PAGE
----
To make life easier for himself back in Moscow, Leon concealed his Jewish identity, bleaching his hair blond with peroxide. He also spoke Polish, Russian, German, and Lithuanian. These proved to be almost as invaluable as the technical training. Often dressed like a shepherd or in other worn-out peasant clothing, Leon was so good at disguising his identity he was once kicked out of a farmer’s house by the very German agent who was sent to the area to track him down – the German wanted some food from the farmer, and objected to the presence of ‘Lithuanian swine’ at his lunch.

The work entailed other dangers as well. So the enemy would not triangulate his position from the transmissions he beamed to Moscow, the radio had to be constantly on the move, often as far as 9 miles out of the way. The battery he carried was as big as a brick and heavier than one; sometimes, it malfunctioned, and he would have to scavenge batteries from the villages and string them together to power the radio. Sometimes, the radio had trouble broadcasting the signal, and at other times it would take him the entire day to send just one message; this would slow down the unit and could have even resulted in his accidental abandonment.

After the war’s end, Leon ended up at a DP camp in Italy, where he met his wife Brenda, also a former Jewish partisan. They emigrated to the US in 1951, where they raised three children together. Leon passed away on Thursday, July 18, 2013. Of his work, Leon said, “I would like the partisans to be remembered as a part of victory… Without them victory would be smaller than the victory that we brought to the world.”


Leon and Brenda Senders at their wedding - November 2, 1946


Leon (z''l) and Brenda (z''l) at their Florida home

Leon and Brenda with their children and grandchildren on their 50th Anniversary in 1996.


1. A mid-sized city about 400 miles southeast of Moscow that took in many of the refugees fleeing eastward.

Tuesday, March 10, 2020

Romi Cohn Celebrates his 91st Birthday - March 10th

"My biggest, what I was looking for it was the most, was not to stay alive or to die. The fear I should have, the fear from the Germans, I should be able to live without fearing those beasts, you know, these are my biggest dream and my biggest ambition."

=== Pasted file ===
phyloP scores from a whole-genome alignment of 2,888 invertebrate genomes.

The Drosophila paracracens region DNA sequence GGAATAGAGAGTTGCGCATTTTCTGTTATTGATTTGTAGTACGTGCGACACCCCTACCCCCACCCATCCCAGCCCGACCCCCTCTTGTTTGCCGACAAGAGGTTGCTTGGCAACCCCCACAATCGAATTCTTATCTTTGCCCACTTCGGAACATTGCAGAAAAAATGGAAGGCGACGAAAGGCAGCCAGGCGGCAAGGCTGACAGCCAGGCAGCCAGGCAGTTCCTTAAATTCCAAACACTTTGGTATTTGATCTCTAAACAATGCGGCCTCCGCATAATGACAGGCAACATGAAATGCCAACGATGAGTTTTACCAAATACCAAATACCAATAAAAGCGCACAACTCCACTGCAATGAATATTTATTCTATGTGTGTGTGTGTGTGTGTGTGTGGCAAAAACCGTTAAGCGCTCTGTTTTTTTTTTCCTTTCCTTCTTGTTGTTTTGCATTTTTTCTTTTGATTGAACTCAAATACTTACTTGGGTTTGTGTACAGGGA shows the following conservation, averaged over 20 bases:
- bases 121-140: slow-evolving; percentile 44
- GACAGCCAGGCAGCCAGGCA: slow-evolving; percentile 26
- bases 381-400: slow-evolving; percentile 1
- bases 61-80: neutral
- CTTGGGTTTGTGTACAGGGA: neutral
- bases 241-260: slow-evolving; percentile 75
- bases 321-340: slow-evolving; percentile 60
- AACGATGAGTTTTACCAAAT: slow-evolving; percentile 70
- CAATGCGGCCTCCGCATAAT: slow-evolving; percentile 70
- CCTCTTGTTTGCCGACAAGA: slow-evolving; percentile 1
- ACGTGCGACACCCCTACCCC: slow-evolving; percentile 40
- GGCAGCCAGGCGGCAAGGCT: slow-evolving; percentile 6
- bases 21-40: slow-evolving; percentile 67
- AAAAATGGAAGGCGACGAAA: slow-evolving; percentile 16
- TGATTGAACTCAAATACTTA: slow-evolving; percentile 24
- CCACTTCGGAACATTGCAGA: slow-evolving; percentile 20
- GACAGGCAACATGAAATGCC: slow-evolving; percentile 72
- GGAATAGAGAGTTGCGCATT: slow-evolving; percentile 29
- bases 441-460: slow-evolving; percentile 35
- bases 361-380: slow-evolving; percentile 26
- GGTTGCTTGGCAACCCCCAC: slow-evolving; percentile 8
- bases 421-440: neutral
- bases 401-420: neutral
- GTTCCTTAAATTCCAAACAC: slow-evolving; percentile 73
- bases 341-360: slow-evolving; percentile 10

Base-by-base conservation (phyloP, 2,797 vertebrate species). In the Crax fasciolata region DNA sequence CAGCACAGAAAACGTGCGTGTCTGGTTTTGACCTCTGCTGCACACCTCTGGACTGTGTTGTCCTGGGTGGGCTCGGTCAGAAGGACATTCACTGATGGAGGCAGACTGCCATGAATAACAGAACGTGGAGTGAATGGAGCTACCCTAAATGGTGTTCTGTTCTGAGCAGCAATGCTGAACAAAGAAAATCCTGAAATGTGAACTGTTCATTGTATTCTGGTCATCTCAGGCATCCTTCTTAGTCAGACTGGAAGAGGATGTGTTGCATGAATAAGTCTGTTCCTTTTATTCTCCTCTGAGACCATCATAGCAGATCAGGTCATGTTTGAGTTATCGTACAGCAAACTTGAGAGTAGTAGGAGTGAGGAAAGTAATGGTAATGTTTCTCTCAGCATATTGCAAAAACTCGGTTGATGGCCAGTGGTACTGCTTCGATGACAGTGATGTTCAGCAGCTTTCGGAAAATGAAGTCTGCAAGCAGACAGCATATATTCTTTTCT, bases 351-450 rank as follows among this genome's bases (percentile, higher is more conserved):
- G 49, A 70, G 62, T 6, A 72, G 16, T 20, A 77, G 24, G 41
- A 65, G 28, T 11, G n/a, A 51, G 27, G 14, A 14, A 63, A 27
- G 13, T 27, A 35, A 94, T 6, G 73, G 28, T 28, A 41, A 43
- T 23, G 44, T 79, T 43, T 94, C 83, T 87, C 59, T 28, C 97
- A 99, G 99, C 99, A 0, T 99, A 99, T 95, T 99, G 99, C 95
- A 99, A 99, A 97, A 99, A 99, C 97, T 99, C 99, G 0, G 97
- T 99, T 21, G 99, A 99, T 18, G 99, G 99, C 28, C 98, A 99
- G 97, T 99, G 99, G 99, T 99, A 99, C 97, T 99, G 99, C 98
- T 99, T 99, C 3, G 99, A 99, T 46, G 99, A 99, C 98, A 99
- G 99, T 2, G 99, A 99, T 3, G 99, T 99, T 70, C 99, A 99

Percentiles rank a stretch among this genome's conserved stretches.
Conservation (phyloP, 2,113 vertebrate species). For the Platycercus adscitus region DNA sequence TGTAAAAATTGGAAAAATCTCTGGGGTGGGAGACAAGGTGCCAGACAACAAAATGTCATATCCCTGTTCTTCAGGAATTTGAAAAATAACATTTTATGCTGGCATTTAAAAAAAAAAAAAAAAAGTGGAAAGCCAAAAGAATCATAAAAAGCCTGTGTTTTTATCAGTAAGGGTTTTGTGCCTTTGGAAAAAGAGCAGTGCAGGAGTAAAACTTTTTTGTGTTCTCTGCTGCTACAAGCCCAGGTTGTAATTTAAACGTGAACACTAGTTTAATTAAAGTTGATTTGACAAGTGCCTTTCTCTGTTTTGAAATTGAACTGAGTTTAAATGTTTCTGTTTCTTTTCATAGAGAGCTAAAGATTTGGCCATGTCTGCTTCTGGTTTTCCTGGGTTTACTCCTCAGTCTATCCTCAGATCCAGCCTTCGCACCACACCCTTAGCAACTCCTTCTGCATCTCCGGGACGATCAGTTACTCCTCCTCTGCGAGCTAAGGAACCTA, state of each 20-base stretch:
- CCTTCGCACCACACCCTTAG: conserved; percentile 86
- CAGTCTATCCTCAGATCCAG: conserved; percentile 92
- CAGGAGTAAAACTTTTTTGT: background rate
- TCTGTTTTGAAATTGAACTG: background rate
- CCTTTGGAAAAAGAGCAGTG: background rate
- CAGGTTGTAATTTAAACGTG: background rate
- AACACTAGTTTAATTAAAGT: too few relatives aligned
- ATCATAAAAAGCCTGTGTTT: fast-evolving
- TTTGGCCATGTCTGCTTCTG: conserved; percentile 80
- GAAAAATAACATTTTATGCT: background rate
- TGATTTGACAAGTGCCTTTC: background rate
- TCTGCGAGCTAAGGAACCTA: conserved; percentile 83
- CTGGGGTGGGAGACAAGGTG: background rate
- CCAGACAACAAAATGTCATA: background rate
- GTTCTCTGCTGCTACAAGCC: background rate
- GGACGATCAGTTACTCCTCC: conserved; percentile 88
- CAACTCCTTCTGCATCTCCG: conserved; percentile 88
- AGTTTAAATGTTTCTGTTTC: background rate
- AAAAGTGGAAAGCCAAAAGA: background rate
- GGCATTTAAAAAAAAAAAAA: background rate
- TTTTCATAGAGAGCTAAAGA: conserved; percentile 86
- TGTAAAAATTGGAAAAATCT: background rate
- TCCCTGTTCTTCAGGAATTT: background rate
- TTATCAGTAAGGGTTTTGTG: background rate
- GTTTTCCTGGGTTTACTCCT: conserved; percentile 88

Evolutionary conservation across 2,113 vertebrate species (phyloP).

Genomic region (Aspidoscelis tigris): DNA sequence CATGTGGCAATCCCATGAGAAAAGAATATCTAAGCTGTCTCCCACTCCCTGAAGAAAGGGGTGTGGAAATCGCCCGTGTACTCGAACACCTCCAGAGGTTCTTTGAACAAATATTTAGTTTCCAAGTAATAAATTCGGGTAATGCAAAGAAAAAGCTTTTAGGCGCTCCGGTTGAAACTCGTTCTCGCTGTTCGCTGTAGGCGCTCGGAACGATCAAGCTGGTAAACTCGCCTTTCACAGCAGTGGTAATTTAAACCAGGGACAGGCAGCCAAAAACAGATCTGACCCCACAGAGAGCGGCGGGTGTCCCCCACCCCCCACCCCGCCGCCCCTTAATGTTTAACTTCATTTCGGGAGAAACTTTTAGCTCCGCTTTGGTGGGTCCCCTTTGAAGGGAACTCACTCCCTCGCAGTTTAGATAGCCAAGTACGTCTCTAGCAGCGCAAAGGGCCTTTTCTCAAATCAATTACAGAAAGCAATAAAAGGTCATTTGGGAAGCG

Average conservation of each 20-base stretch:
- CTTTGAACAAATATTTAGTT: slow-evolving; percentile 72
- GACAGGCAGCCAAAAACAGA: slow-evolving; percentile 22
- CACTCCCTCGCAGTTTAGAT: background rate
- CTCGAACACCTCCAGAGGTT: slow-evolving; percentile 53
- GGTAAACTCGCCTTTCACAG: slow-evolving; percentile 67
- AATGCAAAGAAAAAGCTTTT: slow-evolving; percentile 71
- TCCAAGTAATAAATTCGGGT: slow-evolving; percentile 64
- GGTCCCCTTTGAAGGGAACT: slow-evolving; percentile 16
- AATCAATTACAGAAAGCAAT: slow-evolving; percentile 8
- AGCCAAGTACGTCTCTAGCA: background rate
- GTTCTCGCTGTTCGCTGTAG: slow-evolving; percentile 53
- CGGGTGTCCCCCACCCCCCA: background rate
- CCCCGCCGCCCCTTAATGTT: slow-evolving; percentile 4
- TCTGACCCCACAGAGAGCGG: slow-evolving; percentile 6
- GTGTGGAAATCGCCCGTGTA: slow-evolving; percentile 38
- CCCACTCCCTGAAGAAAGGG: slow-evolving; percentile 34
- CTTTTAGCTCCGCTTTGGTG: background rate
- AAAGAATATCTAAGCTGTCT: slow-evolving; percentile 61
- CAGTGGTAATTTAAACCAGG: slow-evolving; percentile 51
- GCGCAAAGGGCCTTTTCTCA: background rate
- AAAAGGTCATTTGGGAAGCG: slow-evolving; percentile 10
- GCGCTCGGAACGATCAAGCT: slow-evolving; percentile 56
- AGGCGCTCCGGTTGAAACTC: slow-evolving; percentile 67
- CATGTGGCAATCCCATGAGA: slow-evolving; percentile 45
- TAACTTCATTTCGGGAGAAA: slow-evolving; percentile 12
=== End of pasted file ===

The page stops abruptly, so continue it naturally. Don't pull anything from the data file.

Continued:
— Romi Cohn.

Avrohom “Romi” Cohn was born in Bratislava, Czechoslovakia on March 10, 1929. He was only ten years old in 1939 when the Germans invaded his country. During mass deportations of Jews from Slovakia in 1942, the Nazis granted his family an “economic exception” and they were allowed to stay. However, as the war raged on, the family realized that staying in Czechoslovakia had become too dangerous, and Romi was eventually smuggled over the border into Hungary.

Unable to speak Hungarian, Romi knew that merely opening his mouth exposed him as an illegal refugee. He settled in a small town and enrolled at a local yeshiva, where the headmaster was sympathetic to his plight. He continued his education until 1944. When Hungary formally joined the Axis and began mass deportations of Jews, Romi returned home to Czechoslovakia, this time carrying forged Christian identification papers.

Romi became an informal member of the underground and used his connections to help find housing for Jewish refugees and to supply them with false Christian papers. The identity papers he made were very realistic: a connection working at Gestapo headquarters supplied him with German seals to stamp the documents.

Eventually, Romi was arrested on suspicion of carrying false documents. After a daring escape, he fled to the mountains and joined the partisans hiding there. To reach the mountains, Romi forged a German military travel order, sending him to the last German outpost before partisan-controlled territory. “[The Germans] all shook my hand and wished me luck. They thought I was going to go strike a blow for the Reich,” Romi remembers. By the time he joined the partisans, the Germans were already in retreat. His brigade drove them further westward — all the while capturing, interrogating, and executing SS officers.